Tuesday, April 7, 2009

Hot Chicks

New Americauna chicks to keep our backyard flock going. These will lay green-shelled eggs starting in 6 months or so. They will also keep our grasshoppers and dandelions under control this summer.

Saturday, April 4, 2009

What is CAM?

Complementary, Alternative, or Integrative medicine (human or veterinary) is not one particular modality or treatment. There are many treatment methods which fall under these classifications.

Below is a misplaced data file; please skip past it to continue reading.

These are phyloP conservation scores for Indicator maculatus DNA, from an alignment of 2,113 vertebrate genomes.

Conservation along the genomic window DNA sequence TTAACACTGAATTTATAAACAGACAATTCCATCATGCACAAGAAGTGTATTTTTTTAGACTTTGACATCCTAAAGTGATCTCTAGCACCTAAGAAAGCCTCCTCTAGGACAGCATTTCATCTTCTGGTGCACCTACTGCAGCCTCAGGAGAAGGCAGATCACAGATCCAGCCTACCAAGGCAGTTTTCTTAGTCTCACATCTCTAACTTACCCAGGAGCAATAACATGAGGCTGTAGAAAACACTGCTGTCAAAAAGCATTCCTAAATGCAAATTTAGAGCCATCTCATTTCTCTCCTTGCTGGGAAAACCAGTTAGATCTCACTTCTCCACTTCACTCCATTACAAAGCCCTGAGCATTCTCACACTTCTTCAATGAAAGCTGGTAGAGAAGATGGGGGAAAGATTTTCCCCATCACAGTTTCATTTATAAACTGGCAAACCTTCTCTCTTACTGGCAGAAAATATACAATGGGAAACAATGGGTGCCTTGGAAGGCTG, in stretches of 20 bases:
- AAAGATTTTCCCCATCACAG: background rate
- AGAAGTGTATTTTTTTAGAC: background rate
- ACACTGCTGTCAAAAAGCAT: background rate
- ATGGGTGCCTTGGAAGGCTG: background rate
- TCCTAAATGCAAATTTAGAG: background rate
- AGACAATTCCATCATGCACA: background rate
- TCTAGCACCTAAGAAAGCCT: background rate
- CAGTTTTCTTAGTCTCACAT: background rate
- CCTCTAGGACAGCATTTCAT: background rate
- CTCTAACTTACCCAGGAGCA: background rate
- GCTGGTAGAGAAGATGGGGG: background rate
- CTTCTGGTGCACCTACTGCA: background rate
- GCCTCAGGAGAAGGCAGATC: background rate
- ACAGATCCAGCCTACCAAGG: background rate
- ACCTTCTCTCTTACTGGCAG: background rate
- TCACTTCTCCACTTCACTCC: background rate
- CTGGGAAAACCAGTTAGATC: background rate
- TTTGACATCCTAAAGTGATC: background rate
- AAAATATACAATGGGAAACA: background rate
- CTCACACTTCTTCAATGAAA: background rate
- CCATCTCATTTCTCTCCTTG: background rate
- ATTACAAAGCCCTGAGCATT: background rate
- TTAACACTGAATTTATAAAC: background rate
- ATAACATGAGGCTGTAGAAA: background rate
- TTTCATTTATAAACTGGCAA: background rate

Ideally, there is only medicine which has been shown to be effective scientifically, and that which has not. Veterinarians tend to use more treatments that have not been proven effective by well controlled clinical trials than are used in human medicine for a variety of reasons. These reasons include research limitations-there is much less money for veterinary medical research than for human medical research-the wide variety of different species veterinarians treat, and the financial limitations of animal owners. Since veterinary critics of alternative medicine are often criticized for using treatments that are not completely proven while attacking other unproven therapies, I will define complementary, alternative or integrative medicine as treatments that may require drastic changes in what is known about science to even work (improbable or impossible mechanism of action), treatments that may possibly have an effect but have not ever been tested or shown to be effective, and treatments that may have been proven, but are often co-opted by unscrupulous practitioners to either give themselves more credibility or take the treatment and exaggerate or twist it into something which is different than it was.